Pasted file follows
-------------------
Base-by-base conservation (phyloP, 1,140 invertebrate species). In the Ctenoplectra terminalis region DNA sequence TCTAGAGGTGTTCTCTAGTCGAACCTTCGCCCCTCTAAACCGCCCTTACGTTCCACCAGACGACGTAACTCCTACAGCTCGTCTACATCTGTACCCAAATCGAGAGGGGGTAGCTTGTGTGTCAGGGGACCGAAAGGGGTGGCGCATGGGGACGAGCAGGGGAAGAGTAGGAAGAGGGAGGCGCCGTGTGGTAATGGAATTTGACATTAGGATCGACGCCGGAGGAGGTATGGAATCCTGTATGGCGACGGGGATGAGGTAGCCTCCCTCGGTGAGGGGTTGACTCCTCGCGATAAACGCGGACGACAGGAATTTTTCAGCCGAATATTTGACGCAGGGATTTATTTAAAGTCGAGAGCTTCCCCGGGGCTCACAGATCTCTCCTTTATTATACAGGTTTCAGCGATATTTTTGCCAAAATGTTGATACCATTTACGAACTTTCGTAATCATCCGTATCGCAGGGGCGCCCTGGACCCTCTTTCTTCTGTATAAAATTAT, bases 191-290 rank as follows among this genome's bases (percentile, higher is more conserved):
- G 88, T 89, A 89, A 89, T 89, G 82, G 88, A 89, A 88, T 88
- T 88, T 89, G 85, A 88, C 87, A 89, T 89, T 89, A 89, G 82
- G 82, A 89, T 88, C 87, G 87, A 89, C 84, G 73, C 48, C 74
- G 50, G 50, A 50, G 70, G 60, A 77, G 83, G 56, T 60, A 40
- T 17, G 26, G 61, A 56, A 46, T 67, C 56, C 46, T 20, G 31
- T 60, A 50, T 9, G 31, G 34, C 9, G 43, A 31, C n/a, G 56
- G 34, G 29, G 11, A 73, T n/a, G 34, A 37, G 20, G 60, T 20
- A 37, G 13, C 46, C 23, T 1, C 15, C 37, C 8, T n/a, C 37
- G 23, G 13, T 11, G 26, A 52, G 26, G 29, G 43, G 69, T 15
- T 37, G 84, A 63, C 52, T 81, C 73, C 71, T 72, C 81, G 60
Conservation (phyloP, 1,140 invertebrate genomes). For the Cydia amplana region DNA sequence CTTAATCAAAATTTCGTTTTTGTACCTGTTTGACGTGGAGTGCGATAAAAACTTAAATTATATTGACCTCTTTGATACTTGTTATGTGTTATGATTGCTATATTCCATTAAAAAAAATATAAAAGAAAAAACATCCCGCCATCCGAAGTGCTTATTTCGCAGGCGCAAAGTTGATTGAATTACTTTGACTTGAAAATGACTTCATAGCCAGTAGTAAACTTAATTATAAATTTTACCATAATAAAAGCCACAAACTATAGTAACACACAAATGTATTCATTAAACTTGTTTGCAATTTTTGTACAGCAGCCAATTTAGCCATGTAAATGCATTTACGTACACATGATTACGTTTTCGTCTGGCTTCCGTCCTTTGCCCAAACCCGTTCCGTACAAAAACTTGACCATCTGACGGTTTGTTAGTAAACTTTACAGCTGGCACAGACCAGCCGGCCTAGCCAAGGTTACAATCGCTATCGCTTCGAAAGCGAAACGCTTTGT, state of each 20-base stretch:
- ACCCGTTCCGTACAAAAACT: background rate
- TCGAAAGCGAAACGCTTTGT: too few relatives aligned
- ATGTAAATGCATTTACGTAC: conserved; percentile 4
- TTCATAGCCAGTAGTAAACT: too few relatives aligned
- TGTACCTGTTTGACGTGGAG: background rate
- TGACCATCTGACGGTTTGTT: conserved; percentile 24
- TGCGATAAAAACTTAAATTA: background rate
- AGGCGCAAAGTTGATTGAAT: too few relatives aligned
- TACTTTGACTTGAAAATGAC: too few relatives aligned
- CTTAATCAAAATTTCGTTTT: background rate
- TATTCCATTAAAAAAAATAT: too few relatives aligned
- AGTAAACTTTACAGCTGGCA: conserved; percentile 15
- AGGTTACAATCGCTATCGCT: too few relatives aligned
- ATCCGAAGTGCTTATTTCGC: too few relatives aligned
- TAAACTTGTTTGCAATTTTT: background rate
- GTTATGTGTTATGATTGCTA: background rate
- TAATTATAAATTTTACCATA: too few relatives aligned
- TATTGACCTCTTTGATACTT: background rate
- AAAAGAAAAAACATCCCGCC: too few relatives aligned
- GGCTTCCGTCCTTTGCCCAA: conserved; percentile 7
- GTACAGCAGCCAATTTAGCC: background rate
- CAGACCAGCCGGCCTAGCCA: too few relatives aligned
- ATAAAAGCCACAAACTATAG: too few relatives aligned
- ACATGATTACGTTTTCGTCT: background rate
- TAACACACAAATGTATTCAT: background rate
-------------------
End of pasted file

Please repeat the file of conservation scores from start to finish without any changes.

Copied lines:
Base-by-base conservation (phyloP, 1,140 invertebrate species). In the Ctenoplectra terminalis region DNA sequence TCTAGAGGTGTTCTCTAGTCGAACCTTCGCCCCTCTAAACCGCCCTTACGTTCCACCAGACGACGTAACTCCTACAGCTCGTCTACATCTGTACCCAAATCGAGAGGGGGTAGCTTGTGTGTCAGGGGACCGAAAGGGGTGGCGCATGGGGACGAGCAGGGGAAGAGTAGGAAGAGGGAGGCGCCGTGTGGTAATGGAATTTGACATTAGGATCGACGCCGGAGGAGGTATGGAATCCTGTATGGCGACGGGGATGAGGTAGCCTCCCTCGGTGAGGGGTTGACTCCTCGCGATAAACGCGGACGACAGGAATTTTTCAGCCGAATATTTGACGCAGGGATTTATTTAAAGTCGAGAGCTTCCCCGGGGCTCACAGATCTCTCCTTTATTATACAGGTTTCAGCGATATTTTTGCCAAAATGTTGATACCATTTACGAACTTTCGTAATCATCCGTATCGCAGGGGCGCCCTGGACCCTCTTTCTTCTGTATAAAATTAT, bases 191-290 rank as follows among this genome's bases (percentile, higher is more conserved):
- G 88, T 89, A 89, A 89, T 89, G 82, G 88, A 89, A 88, T 88
- T 88, T 89, G 85, A 88, C 87, A 89, T 89, T 89, A 89, G 82
- G 82, A 89, T 88, C 87, G 87, A 89, C 84, G 73, C 48, C 74
- G 50, G 50, A 50, G 70, G 60, A 77, G 83, G 56, T 60, A 40
- T 17, G 26, G 61, A 56, A 46, T 67, C 56, C 46, T 20, G 31
- T 60, A 50, T 9, G 31, G 34, C 9, G 43, A 31, C n/a, G 56
- G 34, G 29, G 11, A 73, T n/a, G 34, A 37, G 20, G 60, T 20
- A 37, G 13, C 46, C 23, T 1, C 15, C 37, C 8, T n/a, C 37
- G 23, G 13, T 11, G 26, A 52, G 26, G 29, G 43, G 69, T 15
- T 37, G 84, A 63, C 52, T 81, C 73, C 71, T 72, C 81, G 60
Conservation (phyloP, 1,140 invertebrate genomes). For the Cydia amplana region DNA sequence CTTAATCAAAATTTCGTTTTTGTACCTGTTTGACGTGGAGTGCGATAAAAACTTAAATTATATTGACCTCTTTGATACTTGTTATGTGTTATGATTGCTATATTCCATTAAAAAAAATATAAAAGAAAAAACATCCCGCCATCCGAAGTGCTTATTTCGCAGGCGCAAAGTTGATTGAATTACTTTGACTTGAAAATGACTTCATAGCCAGTAGTAAACTTAATTATAAATTTTACCATAATAAAAGCCACAAACTATAGTAACACACAAATGTATTCATTAAACTTGTTTGCAATTTTTGTACAGCAGCCAATTTAGCCATGTAAATGCATTTACGTACACATGATTACGTTTTCGTCTGGCTTCCGTCCTTTGCCCAAACCCGTTCCGTACAAAAACTTGACCATCTGACGGTTTGTTAGTAAACTTTACAGCTGGCACAGACCAGCCGGCCTAGCCAAGGTTACAATCGCTATCGCTTCGAAAGCGAAACGCTTTGT, state of each 20-base stretch:
- ACCCGTTCCGTACAAAAACT: background rate
- TCGAAAGCGAAACGCTTTGT: too few relatives aligned
- ATGTAAATGCATTTACGTAC: conserved; percentile 4
- TTCATAGCCAGTAGTAAACT: too few relatives aligned
- TGTACCTGTTTGACGTGGAG: background rate
- TGACCATCTGACGGTTTGTT: conserved; percentile 24
- TGCGATAAAAACTTAAATTA: background rate
- AGGCGCAAAGTTGATTGAAT: too few relatives aligned
- TACTTTGACTTGAAAATGAC: too few relatives aligned
- CTTAATCAAAATTTCGTTTT: background rate
- TATTCCATTAAAAAAAATAT: too few relatives aligned
- AGTAAACTTTACAGCTGGCA: conserved; percentile 15
- AGGTTACAATCGCTATCGCT: too few relatives aligned
- ATCCGAAGTGCTTATTTCGC: too few relatives aligned
- TAAACTTGTTTGCAATTTTT: background rate
- GTTATGTGTTATGATTGCTA: background rate
- TAATTATAAATTTTACCATA: too few relatives aligned
- TATTGACCTCTTTGATACTT: background rate
- AAAAGAAAAAACATCCCGCC: too few relatives aligned
- GGCTTCCGTCCTTTGCCCAA: conserved; percentile 7
- GTACAGCAGCCAATTTAGCC: background rate
- CAGACCAGCCGGCCTAGCCA: too few relatives aligned
- ATAAAAGCCACAAACTATAG: too few relatives aligned
- ACATGATTACGTTTTCGTCT: background rate
- TAACACACAAATGTATTCAT: background rate